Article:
Media & Telecom

Tech entrepreneur Murria eyes bid for ad company M&C Saatchi

2 minute read

Signage is seen at the reception of the M&C Saatchi office in central London, Britain, January 6, 2022. REUTERS/Henry Nicholls

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  • Biggest investor expresses bid interest
  • Murria controls more than 20% of shares
  • M&C shares up 7% after previous gains

LONDON, Jan 6 (Reuters) - M&C Saatchi (SAA.L) has received bid interest from its director and biggest shareholder Vin Murria which could lead to a takeover offer for one of the biggest names in British advertising, the company said on Thursday.

Founded in 1995 by brothers and ad moguls Maurice and Charles Saatchi, M&C is still recovering from a 2019 accounting scandal that rocked the agency known for its campaigns for Britain's ruling Conservative Party.

M&C said Murria, who owns 12.5% of the advertising firm directly and 9.8% via her acquisition vehicle, had not issued a proposal or detailed terms, but told the company to expect one in the near future.

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M&C's shares rose 7% in early trading on Thursday to add to jumps in recent days as Murria increased her stake, giving it a market valuation of more than 240 million pounds ($324 million).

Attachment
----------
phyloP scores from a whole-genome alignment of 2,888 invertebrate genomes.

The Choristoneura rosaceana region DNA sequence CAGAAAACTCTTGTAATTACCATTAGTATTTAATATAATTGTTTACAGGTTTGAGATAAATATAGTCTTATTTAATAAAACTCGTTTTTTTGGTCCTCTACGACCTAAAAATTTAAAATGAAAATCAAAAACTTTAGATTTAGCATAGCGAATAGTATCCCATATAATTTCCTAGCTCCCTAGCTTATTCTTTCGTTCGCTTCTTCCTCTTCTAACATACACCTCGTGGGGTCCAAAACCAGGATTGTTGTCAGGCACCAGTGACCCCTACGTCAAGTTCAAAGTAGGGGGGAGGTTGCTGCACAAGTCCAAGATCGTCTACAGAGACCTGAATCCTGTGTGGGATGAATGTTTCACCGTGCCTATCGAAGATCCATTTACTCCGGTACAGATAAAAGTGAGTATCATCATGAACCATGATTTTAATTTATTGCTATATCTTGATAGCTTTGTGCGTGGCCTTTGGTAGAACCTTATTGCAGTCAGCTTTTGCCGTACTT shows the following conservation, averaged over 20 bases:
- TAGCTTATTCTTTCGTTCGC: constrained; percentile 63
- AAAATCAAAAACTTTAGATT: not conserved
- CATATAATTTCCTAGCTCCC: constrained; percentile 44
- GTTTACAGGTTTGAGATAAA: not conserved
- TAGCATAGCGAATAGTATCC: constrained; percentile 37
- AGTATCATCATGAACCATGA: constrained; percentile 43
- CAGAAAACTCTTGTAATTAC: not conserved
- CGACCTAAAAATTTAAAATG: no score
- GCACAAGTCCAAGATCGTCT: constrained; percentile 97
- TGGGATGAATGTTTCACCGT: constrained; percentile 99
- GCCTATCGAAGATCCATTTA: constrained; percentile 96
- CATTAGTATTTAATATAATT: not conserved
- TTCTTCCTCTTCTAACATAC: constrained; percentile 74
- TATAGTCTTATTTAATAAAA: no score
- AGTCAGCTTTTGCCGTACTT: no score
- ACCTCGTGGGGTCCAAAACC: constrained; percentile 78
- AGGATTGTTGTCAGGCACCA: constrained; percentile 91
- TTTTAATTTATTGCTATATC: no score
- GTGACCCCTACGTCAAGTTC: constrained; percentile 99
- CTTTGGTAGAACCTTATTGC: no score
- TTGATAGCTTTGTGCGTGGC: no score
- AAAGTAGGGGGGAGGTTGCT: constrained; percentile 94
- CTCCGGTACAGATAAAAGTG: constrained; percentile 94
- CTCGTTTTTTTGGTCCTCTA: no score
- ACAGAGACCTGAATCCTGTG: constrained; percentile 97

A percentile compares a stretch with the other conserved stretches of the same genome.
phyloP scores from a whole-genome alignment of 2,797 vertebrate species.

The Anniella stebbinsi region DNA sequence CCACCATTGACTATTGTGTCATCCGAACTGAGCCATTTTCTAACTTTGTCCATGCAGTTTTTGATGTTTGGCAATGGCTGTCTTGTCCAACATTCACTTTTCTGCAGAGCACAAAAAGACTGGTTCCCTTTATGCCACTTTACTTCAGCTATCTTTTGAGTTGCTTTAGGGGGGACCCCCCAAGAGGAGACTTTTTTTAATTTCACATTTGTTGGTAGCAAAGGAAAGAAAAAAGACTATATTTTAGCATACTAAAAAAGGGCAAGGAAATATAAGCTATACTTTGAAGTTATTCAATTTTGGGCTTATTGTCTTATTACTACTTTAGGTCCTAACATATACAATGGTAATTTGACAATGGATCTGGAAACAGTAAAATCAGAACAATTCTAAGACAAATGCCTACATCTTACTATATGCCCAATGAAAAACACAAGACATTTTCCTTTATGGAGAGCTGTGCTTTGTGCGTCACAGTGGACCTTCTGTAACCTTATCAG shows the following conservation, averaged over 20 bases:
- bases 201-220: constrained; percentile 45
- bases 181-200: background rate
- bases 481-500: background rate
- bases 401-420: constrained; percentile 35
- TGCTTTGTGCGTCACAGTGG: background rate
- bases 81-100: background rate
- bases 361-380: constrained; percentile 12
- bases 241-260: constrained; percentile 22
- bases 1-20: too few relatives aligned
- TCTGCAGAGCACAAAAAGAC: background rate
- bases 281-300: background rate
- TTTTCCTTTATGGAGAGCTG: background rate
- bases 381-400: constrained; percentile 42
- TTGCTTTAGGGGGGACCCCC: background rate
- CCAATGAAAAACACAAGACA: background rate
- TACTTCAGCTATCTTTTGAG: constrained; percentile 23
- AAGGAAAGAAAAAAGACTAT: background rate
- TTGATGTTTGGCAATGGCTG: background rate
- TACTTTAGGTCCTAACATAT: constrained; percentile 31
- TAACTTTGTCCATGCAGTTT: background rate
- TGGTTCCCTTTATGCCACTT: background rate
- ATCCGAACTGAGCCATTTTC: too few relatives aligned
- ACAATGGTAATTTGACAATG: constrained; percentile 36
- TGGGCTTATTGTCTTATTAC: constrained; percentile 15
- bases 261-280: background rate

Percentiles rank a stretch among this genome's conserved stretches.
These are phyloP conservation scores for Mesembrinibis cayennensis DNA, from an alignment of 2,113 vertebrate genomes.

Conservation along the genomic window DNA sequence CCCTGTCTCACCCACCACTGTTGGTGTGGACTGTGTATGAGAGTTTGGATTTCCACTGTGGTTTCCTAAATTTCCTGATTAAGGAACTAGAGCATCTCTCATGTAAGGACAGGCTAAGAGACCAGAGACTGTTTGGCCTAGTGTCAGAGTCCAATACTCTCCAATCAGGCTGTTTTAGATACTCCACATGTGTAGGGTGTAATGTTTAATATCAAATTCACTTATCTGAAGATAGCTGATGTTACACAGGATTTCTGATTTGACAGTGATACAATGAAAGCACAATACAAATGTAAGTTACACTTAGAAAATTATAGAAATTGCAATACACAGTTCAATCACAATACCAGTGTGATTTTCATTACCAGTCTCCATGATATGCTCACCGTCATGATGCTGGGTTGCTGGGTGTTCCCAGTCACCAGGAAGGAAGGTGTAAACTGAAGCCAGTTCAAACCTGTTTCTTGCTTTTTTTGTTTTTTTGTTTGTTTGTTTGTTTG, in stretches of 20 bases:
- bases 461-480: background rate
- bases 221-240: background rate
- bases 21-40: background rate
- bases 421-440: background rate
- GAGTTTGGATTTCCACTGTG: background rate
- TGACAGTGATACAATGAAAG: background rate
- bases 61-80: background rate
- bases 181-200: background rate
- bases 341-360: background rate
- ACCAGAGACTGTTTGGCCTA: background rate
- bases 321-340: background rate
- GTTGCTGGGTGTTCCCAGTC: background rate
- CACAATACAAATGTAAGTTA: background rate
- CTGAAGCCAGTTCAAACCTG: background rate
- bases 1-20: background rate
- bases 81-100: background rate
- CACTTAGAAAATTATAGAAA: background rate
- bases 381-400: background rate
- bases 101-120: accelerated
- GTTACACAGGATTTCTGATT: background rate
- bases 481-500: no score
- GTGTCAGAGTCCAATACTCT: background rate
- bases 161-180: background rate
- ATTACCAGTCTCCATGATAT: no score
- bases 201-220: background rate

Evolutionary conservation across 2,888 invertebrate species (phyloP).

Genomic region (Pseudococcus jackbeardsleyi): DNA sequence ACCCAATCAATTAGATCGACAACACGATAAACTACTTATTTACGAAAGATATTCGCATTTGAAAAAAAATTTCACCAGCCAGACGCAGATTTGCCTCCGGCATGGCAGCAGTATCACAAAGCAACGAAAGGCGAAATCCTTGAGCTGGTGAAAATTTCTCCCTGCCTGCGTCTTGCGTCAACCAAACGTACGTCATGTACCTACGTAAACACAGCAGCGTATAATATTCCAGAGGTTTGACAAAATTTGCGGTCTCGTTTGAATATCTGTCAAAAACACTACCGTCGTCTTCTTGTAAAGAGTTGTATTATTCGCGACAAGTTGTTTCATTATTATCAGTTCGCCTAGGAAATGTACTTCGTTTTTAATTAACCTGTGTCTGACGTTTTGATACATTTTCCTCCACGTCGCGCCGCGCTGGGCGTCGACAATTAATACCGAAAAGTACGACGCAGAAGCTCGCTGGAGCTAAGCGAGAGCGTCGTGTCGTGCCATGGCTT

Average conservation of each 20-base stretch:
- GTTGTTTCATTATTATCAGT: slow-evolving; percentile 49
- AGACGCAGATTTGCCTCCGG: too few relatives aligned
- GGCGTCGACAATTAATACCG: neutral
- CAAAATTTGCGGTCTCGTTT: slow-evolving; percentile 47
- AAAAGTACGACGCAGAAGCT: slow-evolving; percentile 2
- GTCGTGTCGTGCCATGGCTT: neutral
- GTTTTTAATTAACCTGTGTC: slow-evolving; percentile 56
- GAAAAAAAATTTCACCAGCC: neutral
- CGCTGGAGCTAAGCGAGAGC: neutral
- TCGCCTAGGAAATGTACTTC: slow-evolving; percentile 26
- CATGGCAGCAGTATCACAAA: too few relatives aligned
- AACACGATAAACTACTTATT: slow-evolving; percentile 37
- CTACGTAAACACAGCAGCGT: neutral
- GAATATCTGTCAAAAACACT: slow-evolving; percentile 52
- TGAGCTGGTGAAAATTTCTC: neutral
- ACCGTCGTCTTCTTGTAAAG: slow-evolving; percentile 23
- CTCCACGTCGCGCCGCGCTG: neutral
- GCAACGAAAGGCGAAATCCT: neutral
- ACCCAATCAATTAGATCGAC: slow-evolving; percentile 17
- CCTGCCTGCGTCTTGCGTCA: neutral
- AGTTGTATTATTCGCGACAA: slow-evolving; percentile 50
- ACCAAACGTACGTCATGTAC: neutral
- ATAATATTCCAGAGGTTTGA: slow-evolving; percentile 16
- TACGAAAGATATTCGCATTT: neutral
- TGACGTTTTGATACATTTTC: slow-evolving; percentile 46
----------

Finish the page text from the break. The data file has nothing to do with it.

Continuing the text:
The stock, which has been recovering steadily as the group outperformed market forecasts, has now jumped 20% since the end of 2021 but remains 40% below 2019 levels.

Murria, the deputy chair of M&C, joined the company in March 2021 as it recovered from a tough two years, helped by client wins under Chief Executive Moray MacLennan from Apple, Mars, GSK, Iceland and Reckitt.

Murria has built a number of business software companies that have been taken private and she sits on several boards.

"The board confirms that the new strategy announced in Q1 2021 is already delivering, with the company's performance consistently exceeding expectations, demonstrated by a succession of positive trading upgrades," M&C said in a statement.

M&C produces advertising and content for company's including Amazon's Audible, Zipcar and EDF.

Were it to be bought by Murria it would become the latest name to leave the British stock market, following a private equity buying spree over the last year.

($1 = 0.7404 pounds)

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Reporting by Kate Holton; Editing by Alistair Smout, Paul Sandle and David Clarke

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